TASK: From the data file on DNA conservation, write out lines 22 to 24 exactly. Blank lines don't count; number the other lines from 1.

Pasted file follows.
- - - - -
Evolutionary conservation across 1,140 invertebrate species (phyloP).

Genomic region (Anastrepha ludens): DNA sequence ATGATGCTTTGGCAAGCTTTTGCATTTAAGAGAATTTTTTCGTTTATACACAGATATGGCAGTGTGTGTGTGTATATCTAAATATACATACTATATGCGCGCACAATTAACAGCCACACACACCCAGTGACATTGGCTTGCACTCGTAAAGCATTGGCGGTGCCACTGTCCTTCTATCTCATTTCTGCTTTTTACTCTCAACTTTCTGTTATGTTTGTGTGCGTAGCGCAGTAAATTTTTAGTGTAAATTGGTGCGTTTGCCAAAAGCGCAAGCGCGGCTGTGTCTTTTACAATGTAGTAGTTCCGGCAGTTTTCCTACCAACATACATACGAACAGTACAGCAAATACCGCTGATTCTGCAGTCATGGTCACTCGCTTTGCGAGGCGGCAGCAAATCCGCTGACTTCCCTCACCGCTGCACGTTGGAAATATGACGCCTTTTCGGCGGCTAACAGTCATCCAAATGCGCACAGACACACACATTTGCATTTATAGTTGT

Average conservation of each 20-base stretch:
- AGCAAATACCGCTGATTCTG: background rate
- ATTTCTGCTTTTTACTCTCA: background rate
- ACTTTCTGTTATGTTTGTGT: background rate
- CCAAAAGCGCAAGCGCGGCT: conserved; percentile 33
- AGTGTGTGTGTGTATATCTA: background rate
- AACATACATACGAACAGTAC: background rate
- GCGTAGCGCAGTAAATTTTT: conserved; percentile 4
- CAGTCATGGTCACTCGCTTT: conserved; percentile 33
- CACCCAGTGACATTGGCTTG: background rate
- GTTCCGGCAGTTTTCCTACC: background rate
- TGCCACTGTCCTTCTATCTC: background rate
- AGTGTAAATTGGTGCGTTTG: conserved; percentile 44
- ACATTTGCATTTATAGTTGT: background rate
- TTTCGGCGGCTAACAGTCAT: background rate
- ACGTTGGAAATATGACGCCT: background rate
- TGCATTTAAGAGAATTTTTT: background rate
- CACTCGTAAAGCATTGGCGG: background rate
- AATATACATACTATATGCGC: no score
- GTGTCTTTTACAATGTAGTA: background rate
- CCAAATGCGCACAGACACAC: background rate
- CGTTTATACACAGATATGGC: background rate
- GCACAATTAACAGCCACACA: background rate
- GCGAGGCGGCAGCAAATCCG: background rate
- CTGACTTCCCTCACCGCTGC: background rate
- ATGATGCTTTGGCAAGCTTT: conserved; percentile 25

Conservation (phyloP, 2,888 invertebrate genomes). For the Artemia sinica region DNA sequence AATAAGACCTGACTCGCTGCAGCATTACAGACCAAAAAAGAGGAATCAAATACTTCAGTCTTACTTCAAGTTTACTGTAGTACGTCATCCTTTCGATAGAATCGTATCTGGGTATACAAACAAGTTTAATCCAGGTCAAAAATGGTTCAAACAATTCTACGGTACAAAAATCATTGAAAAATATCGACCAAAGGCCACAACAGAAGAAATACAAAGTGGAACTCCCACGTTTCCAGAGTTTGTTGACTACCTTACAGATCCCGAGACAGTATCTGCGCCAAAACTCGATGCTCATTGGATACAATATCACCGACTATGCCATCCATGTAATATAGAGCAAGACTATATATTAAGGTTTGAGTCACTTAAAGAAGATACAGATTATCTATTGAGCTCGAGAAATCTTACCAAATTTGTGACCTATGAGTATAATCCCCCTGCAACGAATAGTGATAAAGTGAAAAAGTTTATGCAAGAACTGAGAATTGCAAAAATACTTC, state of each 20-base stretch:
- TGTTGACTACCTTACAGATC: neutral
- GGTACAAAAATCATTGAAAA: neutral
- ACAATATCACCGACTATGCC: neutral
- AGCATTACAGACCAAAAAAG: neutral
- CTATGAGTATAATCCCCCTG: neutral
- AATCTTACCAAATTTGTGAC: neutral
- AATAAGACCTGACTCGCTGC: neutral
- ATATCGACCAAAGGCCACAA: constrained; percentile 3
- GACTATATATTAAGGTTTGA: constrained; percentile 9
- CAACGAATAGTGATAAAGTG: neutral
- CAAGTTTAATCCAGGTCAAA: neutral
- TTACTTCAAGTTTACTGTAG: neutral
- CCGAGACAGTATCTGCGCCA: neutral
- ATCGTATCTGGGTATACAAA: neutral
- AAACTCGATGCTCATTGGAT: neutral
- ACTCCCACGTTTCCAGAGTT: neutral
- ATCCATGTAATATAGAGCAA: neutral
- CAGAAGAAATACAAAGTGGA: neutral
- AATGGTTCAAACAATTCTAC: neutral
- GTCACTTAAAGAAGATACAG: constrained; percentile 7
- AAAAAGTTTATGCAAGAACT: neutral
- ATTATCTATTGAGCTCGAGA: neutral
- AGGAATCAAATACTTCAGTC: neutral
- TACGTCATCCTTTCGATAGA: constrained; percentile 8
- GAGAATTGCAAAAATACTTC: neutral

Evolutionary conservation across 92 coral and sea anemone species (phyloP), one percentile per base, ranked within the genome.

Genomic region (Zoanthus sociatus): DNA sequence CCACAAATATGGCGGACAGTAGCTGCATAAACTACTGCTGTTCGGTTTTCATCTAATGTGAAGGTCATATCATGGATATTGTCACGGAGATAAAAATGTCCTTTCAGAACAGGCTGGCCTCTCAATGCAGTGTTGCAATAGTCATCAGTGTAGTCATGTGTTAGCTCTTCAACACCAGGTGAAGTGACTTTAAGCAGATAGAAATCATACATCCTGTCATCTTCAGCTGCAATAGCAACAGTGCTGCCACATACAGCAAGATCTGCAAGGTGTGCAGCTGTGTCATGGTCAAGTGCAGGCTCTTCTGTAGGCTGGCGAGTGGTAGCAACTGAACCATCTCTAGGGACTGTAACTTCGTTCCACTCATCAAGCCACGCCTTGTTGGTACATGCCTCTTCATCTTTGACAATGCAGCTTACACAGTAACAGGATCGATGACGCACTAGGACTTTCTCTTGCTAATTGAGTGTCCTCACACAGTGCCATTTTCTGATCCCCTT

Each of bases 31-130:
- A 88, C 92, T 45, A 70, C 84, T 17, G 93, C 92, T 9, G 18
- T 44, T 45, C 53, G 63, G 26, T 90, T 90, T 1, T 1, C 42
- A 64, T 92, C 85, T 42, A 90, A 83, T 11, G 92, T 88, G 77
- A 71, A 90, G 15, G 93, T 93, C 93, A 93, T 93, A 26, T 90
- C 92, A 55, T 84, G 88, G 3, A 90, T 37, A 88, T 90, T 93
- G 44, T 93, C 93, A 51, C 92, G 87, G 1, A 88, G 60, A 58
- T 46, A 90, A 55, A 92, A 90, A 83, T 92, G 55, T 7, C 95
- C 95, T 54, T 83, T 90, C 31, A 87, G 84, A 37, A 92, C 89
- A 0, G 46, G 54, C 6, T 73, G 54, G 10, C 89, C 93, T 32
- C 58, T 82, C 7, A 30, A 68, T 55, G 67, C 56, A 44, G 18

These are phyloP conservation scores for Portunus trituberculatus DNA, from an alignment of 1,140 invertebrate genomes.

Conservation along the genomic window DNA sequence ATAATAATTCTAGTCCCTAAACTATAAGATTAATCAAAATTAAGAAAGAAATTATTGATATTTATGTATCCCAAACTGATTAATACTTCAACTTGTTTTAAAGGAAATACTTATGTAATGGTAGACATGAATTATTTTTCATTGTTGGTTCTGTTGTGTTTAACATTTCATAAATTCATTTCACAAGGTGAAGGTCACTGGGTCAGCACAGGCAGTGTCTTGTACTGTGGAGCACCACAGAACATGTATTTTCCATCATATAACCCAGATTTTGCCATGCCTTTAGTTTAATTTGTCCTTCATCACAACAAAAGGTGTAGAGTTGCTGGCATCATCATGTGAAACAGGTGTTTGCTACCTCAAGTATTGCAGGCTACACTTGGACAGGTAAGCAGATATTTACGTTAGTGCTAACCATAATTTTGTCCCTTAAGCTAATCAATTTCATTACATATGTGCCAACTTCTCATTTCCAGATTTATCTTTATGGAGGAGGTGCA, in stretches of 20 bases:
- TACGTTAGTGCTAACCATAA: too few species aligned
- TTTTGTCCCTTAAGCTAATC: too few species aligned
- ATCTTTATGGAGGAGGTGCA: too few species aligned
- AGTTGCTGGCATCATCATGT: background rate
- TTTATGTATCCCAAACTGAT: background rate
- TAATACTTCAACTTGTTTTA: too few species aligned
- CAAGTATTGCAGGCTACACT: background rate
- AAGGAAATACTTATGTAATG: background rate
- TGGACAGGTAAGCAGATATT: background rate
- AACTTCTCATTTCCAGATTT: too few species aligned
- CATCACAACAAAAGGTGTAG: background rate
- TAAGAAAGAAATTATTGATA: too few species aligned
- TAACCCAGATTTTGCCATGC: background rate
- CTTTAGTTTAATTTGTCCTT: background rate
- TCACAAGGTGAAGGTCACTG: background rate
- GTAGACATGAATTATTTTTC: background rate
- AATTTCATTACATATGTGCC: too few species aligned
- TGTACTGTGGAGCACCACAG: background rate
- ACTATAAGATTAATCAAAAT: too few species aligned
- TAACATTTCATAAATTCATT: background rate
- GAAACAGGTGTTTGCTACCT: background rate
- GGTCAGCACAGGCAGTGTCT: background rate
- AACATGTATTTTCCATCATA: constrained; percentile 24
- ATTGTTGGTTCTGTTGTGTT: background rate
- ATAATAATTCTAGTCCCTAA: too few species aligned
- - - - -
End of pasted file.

- GTGTCTTTTACAATGTAGTA: background rate
- CCAAATGCGCACAGACACAC: background rate
- CGTTTATACACAGATATGGC: background rate